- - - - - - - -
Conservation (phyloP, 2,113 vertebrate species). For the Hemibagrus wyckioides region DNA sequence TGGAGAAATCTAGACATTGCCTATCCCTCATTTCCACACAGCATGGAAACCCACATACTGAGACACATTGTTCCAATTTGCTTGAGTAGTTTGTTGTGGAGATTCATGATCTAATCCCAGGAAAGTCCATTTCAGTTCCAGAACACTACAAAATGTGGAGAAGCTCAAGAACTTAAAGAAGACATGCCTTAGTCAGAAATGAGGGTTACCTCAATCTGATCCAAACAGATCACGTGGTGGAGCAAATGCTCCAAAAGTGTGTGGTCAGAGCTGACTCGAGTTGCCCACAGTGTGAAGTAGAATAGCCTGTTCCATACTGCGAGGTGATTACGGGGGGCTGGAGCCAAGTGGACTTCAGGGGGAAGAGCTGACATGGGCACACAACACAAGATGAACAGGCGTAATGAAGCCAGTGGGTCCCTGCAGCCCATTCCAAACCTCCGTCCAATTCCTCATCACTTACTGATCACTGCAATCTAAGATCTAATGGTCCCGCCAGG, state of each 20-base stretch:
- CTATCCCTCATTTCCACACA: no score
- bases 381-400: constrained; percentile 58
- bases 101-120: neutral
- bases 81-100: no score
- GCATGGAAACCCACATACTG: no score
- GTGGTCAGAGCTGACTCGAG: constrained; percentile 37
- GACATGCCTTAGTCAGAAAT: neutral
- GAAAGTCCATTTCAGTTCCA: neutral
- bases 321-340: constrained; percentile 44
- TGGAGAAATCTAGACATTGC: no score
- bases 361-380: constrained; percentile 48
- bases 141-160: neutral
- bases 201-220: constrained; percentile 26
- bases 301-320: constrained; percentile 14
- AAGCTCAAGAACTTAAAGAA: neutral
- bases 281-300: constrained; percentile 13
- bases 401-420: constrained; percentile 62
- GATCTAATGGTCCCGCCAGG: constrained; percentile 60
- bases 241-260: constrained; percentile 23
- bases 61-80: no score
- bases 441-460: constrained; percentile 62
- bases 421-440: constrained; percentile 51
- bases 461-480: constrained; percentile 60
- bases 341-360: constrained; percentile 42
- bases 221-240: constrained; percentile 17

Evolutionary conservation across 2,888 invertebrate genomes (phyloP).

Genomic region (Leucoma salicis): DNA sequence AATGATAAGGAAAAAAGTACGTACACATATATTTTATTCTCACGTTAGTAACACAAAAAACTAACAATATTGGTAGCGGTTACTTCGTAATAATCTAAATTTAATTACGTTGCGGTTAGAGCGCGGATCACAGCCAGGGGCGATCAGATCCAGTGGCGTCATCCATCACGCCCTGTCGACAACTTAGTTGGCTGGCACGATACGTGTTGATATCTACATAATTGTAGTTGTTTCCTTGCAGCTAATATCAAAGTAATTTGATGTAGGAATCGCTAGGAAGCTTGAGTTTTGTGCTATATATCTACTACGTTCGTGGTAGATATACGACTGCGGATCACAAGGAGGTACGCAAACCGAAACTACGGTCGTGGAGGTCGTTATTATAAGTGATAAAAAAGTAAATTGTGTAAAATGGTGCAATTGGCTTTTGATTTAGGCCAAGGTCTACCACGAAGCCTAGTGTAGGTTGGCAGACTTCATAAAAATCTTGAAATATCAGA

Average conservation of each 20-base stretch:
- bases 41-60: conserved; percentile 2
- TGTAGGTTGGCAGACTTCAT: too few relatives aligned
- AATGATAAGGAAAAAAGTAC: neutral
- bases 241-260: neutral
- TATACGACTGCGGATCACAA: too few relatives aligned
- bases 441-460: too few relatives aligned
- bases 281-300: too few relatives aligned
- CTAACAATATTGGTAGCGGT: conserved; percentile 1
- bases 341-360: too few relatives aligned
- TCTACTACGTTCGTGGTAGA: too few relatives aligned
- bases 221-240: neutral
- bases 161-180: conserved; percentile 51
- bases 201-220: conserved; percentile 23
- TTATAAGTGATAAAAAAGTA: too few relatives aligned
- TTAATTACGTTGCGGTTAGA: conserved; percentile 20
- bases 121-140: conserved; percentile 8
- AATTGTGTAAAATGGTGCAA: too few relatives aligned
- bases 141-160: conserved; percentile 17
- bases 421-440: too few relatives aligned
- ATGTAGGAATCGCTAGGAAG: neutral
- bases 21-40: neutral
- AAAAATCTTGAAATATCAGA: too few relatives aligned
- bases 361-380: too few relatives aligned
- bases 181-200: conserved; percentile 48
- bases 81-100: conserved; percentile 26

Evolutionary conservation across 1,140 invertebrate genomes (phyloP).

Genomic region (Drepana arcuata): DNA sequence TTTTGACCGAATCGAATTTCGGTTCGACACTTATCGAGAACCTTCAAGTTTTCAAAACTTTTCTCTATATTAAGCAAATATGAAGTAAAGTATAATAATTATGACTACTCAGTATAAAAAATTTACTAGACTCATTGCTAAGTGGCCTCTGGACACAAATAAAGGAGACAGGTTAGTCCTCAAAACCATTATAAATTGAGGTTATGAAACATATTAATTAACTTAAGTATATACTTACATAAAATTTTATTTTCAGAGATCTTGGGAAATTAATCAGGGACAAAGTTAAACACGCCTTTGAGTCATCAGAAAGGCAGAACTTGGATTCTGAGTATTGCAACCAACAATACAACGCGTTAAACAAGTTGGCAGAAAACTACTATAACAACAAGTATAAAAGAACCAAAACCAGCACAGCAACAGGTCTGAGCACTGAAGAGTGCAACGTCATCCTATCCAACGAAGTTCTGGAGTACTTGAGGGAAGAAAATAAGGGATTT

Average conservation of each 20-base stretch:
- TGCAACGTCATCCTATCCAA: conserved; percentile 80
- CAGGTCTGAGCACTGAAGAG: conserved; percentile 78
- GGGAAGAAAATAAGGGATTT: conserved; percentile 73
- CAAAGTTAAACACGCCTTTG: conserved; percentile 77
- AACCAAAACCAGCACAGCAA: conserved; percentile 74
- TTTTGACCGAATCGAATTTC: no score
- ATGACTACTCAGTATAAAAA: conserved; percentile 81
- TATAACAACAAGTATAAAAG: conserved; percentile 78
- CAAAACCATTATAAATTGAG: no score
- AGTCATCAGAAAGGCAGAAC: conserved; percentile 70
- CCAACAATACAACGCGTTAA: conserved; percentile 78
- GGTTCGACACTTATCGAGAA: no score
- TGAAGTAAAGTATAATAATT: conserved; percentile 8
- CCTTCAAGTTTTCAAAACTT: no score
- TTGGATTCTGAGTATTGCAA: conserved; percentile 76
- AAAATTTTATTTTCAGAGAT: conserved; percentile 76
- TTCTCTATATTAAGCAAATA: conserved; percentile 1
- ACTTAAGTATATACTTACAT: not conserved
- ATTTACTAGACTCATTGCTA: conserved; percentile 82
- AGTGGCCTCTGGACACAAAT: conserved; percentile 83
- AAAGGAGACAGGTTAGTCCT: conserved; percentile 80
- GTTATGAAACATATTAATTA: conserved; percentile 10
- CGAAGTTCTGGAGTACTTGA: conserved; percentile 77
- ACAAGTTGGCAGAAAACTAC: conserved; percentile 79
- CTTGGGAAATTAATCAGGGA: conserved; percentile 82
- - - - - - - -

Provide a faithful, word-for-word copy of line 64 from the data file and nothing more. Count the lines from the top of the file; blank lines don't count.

- ATGACTACTCAGTATAAAAA: conserved; percentile 81